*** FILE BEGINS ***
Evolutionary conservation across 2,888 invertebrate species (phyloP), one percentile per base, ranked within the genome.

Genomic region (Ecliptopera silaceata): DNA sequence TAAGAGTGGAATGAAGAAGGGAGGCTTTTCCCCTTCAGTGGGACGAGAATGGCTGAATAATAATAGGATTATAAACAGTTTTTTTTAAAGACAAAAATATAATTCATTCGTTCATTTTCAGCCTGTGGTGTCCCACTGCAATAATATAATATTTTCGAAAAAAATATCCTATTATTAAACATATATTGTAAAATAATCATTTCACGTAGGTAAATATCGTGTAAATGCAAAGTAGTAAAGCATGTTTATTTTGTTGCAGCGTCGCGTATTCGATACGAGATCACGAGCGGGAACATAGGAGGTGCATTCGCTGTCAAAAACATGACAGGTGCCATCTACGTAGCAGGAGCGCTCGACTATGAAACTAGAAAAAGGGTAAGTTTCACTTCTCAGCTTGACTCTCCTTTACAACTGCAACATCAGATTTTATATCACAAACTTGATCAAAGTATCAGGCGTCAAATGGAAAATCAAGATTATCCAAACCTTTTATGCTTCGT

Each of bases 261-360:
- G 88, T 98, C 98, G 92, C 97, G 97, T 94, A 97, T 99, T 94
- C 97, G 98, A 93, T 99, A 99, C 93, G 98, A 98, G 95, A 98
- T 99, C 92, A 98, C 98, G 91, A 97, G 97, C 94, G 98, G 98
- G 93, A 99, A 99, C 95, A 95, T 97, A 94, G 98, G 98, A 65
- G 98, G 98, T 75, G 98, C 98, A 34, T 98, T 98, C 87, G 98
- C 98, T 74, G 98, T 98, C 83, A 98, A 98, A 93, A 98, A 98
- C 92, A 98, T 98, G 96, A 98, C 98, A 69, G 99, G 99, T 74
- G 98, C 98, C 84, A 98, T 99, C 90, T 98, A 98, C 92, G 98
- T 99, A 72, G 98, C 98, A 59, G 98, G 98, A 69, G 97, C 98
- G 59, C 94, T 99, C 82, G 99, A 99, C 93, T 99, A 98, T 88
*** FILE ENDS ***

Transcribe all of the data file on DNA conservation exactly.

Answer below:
Evolutionary conservation across 2,888 invertebrate species (phyloP), one percentile per base, ranked within the genome.

Genomic region (Ecliptopera silaceata): DNA sequence TAAGAGTGGAATGAAGAAGGGAGGCTTTTCCCCTTCAGTGGGACGAGAATGGCTGAATAATAATAGGATTATAAACAGTTTTTTTTAAAGACAAAAATATAATTCATTCGTTCATTTTCAGCCTGTGGTGTCCCACTGCAATAATATAATATTTTCGAAAAAAATATCCTATTATTAAACATATATTGTAAAATAATCATTTCACGTAGGTAAATATCGTGTAAATGCAAAGTAGTAAAGCATGTTTATTTTGTTGCAGCGTCGCGTATTCGATACGAGATCACGAGCGGGAACATAGGAGGTGCATTCGCTGTCAAAAACATGACAGGTGCCATCTACGTAGCAGGAGCGCTCGACTATGAAACTAGAAAAAGGGTAAGTTTCACTTCTCAGCTTGACTCTCCTTTACAACTGCAACATCAGATTTTATATCACAAACTTGATCAAAGTATCAGGCGTCAAATGGAAAATCAAGATTATCCAAACCTTTTATGCTTCGT

Each of bases 261-360:
- G 88, T 98, C 98, G 92, C 97, G 97, T 94, A 97, T 99, T 94
- C 97, G 98, A 93, T 99, A 99, C 93, G 98, A 98, G 95, A 98
- T 99, C 92, A 98, C 98, G 91, A 97, G 97, C 94, G 98, G 98
- G 93, A 99, A 99, C 95, A 95, T 97, A 94, G 98, G 98, A 65
- G 98, G 98, T 75, G 98, C 98, A 34, T 98, T 98, C 87, G 98
- C 98, T 74, G 98, T 98, C 83, A 98, A 98, A 93, A 98, A 98
- C 92, A 98, T 98, G 96, A 98, C 98, A 69, G 99, G 99, T 74
- G 98, C 98, C 84, A 98, T 99, C 90, T 98, A 98, C 92, G 98
- T 99, A 72, G 98, C 98, A 59, G 98, G 98, A 69, G 97, C 98
- G 59, C 94, T 99, C 82, G 99, A 99, C 93, T 99, A 98, T 88